what you need to know
- Microsoft is trying to buy Activision-Blizzard for $69 billion.
- Competition regulators around the world are scrutinizing the deal, with Sony PlayStation as the biggest opponent.
- Microsoft has announced partnerships for Call of Duty to address concerns from regulators including Nintendo, NVIDIA GeForce Now and now, Ukraine-based cloud provider Boosteroid.
In another rebuttal to regulators over “competition concerns,” Microsoft has just revealed another 10-year deal for Call of Duty, with Ukraine-based Boosteroid.
Boosteroid is now the world’s largest independent cloud gaming provider and highlights Microsoft’s investment in the region beleaguered by the Putin regime’s barbaric invasion.
Currently beset by the regulatory drama over the $69 billion acquisition of Activision-Blizzard, Microsoft has faced repeated accusations that it could shut out its competitors by denying them access to franchises like Call of Duty. This agreement joins similar agreements signed for Nintendo, NVIDIA GeForce Now and Steam to maintain broad access to the world’s most popular shooter franchise, just as Microsoft has done with Minecraft.
Microsoft President Brad Smith emphasized the company’s commitment to ensuring that Call of Duty is available anywhere and everywhere. “This partnership builds on the $430 million in technology and financial assistance we have provided to Ukraine since Russia’s illegal invasion, and exemplifies the steps we will continue to take to support Ukraine’s 160,000 software developers. It also builds on our recent agreements with Nintendo and NVIDIA, making it even clearer to regulators that our acquisition of Activision Blizzard will make Call of Duty available on many more devices than ever before.”
Gamers deserve more choice than they now have when it comes to their favorite games. Today we signed a 10-year deal with @Boosteroid_main that allows gamers to stream Xbox PC games, including Activision Blizzard PC titles like CoD post-shutdown https://t.co/Xso6ykadw1March 14, 2023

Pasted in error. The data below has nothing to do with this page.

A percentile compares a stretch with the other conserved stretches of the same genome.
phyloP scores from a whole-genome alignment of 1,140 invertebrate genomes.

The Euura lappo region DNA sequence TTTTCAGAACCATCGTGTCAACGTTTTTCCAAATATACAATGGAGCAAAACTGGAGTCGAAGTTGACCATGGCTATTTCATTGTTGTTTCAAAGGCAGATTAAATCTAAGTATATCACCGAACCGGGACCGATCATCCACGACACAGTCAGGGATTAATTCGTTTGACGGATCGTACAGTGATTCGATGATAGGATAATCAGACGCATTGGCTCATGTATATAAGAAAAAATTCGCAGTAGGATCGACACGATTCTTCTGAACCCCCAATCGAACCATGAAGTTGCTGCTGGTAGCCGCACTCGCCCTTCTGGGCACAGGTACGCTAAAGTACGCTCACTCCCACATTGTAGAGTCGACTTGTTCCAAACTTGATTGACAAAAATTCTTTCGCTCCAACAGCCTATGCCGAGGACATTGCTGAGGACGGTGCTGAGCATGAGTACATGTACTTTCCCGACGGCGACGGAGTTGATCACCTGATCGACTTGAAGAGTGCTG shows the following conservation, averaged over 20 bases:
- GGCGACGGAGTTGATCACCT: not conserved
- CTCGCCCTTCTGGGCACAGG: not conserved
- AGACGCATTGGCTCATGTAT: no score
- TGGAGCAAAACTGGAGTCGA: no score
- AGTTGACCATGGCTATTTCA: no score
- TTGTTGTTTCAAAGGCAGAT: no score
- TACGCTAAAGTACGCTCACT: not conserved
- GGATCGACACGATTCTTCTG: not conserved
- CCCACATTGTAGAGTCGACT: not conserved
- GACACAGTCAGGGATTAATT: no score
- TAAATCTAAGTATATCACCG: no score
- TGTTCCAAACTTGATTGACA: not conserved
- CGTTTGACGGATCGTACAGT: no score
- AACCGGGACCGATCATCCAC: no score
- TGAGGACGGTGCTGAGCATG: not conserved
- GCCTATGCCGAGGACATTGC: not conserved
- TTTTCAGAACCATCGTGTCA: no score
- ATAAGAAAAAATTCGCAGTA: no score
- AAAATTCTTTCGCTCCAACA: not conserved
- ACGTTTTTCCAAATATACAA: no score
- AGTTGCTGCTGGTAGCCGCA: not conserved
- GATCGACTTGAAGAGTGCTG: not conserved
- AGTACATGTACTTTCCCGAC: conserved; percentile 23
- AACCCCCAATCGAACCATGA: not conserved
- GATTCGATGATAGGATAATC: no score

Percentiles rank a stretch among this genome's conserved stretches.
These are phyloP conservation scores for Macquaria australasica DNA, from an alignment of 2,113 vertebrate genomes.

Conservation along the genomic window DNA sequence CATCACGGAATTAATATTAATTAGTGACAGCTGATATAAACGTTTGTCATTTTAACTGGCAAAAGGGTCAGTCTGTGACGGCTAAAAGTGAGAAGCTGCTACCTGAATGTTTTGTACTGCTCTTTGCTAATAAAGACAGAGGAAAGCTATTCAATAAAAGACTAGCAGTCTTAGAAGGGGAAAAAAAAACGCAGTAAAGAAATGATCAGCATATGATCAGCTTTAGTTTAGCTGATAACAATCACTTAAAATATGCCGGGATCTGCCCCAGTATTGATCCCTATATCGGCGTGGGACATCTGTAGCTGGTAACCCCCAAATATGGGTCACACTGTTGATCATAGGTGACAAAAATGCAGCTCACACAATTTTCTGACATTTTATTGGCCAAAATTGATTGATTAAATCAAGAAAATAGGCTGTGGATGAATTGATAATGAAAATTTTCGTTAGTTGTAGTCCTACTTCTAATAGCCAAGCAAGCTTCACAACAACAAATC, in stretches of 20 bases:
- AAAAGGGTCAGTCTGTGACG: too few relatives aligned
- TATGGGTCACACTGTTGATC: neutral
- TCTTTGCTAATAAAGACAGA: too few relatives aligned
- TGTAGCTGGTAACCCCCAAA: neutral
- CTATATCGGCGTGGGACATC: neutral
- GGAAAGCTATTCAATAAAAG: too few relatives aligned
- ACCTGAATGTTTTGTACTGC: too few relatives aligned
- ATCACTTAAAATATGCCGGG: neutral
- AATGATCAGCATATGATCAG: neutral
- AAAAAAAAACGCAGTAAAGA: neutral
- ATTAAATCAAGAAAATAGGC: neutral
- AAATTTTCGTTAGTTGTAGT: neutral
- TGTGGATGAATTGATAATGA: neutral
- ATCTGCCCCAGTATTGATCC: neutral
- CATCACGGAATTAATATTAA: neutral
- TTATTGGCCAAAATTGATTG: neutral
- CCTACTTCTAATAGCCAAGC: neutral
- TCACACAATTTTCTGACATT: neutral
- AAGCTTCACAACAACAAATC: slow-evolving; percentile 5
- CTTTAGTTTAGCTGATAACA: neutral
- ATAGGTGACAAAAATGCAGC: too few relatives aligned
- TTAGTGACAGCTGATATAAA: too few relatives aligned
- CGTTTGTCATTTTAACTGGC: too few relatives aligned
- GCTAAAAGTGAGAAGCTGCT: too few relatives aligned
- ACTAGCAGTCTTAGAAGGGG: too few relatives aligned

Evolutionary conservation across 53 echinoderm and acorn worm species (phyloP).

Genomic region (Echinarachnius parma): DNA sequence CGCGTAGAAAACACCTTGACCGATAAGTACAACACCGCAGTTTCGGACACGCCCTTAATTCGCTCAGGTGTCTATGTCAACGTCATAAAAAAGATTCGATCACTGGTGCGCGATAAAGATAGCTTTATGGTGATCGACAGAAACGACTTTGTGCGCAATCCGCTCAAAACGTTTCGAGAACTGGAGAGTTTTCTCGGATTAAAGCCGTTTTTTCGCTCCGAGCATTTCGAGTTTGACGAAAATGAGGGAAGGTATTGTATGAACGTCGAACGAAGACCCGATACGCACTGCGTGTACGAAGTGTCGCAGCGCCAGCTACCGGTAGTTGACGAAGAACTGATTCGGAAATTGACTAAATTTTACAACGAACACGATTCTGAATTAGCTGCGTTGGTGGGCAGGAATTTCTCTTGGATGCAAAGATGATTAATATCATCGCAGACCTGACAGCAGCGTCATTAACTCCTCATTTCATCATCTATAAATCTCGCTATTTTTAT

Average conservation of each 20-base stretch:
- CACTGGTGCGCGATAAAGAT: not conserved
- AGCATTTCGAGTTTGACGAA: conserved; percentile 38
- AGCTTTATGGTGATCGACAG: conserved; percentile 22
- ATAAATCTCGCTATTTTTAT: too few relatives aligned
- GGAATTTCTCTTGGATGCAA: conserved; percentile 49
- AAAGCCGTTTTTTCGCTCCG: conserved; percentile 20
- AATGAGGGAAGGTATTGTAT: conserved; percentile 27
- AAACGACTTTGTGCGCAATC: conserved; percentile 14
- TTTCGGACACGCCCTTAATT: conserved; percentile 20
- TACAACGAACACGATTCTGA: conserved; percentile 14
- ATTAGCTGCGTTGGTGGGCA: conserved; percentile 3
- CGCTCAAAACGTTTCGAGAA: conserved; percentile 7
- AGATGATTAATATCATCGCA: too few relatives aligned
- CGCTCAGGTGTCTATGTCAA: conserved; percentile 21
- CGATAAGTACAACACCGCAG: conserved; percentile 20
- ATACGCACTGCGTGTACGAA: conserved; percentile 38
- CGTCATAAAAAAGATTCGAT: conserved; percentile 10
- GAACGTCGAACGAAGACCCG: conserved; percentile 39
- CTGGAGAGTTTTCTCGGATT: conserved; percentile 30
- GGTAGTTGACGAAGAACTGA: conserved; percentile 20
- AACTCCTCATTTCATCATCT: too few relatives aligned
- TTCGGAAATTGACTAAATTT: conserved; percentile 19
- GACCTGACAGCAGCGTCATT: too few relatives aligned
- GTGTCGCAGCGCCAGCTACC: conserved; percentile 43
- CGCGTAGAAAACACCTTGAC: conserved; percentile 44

Regulators such as the UK CMA and the European Union are still making decisions on whether or not to allow the deal to go ahead. The US FTC has already sued to block the deal, but other regulators, such as those in Brazil and Saudi Arabia, have already unconditionally approved the deal. Whether or not the deal goes through is entirely at the discretion of the EU, the US and ultimately the UK, which incorporate Microsoft’s largest markets. Sony PlayStation has been the deal’s biggest opponent as it seeks to preserve the status quo of a retail-based $70 boxed video game industry, to the detriment of more affordable subscription services like Xbox Game Pass.
Windows Central’s opinion
I suspect this won’t be the last deal Microsoft announces between now and the final regulatory decisions for Call of Duty. Microsoft is cleverly using the regulator’s own arguments against it. Regulators claim that Microsoft could lock Call of Duty out of competing platforms, and Microsoft is doing its best to prove the opposite is true by offering it everywhere and anywhere. yes it’s true is about competition, and not simply preserving Sony’s industry-leading status, then surely this is the sort of thing regulators would like, right?
Last month, Sony bizarrely claimed that Microsoft could introduce bugs and performance degradation into PlayStation versions of Call of Duty, despite Microsoft’s offer to create legally binding parity clauses to that effect. Microsoft has also offered to deploy independent monitors to ensure it upholds its agreements in good faith, something the company had to do when it acquired LinkedIn years ago. Will the regulators buy it? Only time will tell.